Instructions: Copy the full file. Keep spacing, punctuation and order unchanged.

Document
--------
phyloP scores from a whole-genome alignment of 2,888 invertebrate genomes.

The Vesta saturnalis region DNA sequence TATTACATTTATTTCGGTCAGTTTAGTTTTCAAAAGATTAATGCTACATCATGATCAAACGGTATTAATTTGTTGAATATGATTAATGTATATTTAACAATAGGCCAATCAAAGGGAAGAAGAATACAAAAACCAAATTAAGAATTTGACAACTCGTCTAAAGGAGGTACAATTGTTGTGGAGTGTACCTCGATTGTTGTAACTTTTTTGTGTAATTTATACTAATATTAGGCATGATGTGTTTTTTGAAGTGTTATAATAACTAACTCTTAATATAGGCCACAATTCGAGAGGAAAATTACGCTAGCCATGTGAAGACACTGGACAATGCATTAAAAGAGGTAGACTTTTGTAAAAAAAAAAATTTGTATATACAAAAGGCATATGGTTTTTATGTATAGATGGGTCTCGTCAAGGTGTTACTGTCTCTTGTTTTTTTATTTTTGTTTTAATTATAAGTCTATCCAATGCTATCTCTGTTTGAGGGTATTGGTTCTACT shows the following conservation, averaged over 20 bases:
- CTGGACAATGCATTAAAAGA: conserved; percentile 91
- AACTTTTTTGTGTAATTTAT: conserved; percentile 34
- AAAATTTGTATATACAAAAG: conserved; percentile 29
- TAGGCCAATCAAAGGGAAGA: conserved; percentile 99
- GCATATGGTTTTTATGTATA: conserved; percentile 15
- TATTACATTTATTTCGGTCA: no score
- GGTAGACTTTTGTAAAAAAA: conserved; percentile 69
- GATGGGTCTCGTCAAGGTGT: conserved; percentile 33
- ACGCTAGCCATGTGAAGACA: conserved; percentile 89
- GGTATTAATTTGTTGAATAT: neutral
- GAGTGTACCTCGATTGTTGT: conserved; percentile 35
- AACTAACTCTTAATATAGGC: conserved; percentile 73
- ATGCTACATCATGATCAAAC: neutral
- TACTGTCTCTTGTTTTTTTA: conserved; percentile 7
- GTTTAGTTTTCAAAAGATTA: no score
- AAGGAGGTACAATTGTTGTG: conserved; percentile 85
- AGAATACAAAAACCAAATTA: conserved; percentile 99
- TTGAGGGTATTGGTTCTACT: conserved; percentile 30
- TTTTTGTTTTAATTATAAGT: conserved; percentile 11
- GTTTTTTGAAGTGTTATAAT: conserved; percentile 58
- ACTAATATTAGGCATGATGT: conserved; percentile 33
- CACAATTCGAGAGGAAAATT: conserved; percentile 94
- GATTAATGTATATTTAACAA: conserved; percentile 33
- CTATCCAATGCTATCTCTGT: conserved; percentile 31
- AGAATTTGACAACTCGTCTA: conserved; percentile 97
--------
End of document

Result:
phyloP scores from a whole-genome alignment of 2,888 invertebrate genomes.

The Vesta saturnalis region DNA sequence TATTACATTTATTTCGGTCAGTTTAGTTTTCAAAAGATTAATGCTACATCATGATCAAACGGTATTAATTTGTTGAATATGATTAATGTATATTTAACAATAGGCCAATCAAAGGGAAGAAGAATACAAAAACCAAATTAAGAATTTGACAACTCGTCTAAAGGAGGTACAATTGTTGTGGAGTGTACCTCGATTGTTGTAACTTTTTTGTGTAATTTATACTAATATTAGGCATGATGTGTTTTTTGAAGTGTTATAATAACTAACTCTTAATATAGGCCACAATTCGAGAGGAAAATTACGCTAGCCATGTGAAGACACTGGACAATGCATTAAAAGAGGTAGACTTTTGTAAAAAAAAAAATTTGTATATACAAAAGGCATATGGTTTTTATGTATAGATGGGTCTCGTCAAGGTGTTACTGTCTCTTGTTTTTTTATTTTTGTTTTAATTATAAGTCTATCCAATGCTATCTCTGTTTGAGGGTATTGGTTCTACT shows the following conservation, averaged over 20 bases:
- CTGGACAATGCATTAAAAGA: conserved; percentile 91
- AACTTTTTTGTGTAATTTAT: conserved; percentile 34
- AAAATTTGTATATACAAAAG: conserved; percentile 29
- TAGGCCAATCAAAGGGAAGA: conserved; percentile 99
- GCATATGGTTTTTATGTATA: conserved; percentile 15
- TATTACATTTATTTCGGTCA: no score
- GGTAGACTTTTGTAAAAAAA: conserved; percentile 69
- GATGGGTCTCGTCAAGGTGT: conserved; percentile 33
- ACGCTAGCCATGTGAAGACA: conserved; percentile 89
- GGTATTAATTTGTTGAATAT: neutral
- GAGTGTACCTCGATTGTTGT: conserved; percentile 35
- AACTAACTCTTAATATAGGC: conserved; percentile 73
- ATGCTACATCATGATCAAAC: neutral
- TACTGTCTCTTGTTTTTTTA: conserved; percentile 7
- GTTTAGTTTTCAAAAGATTA: no score
- AAGGAGGTACAATTGTTGTG: conserved; percentile 85
- AGAATACAAAAACCAAATTA: conserved; percentile 99
- TTGAGGGTATTGGTTCTACT: conserved; percentile 30
- TTTTTGTTTTAATTATAAGT: conserved; percentile 11
- GTTTTTTGAAGTGTTATAAT: conserved; percentile 58
- ACTAATATTAGGCATGATGT: conserved; percentile 33
- CACAATTCGAGAGGAAAATT: conserved; percentile 94
- GATTAATGTATATTTAACAA: conserved; percentile 33
- CTATCCAATGCTATCTCTGT: conserved; percentile 31
- AGAATTTGACAACTCGTCTA: conserved; percentile 97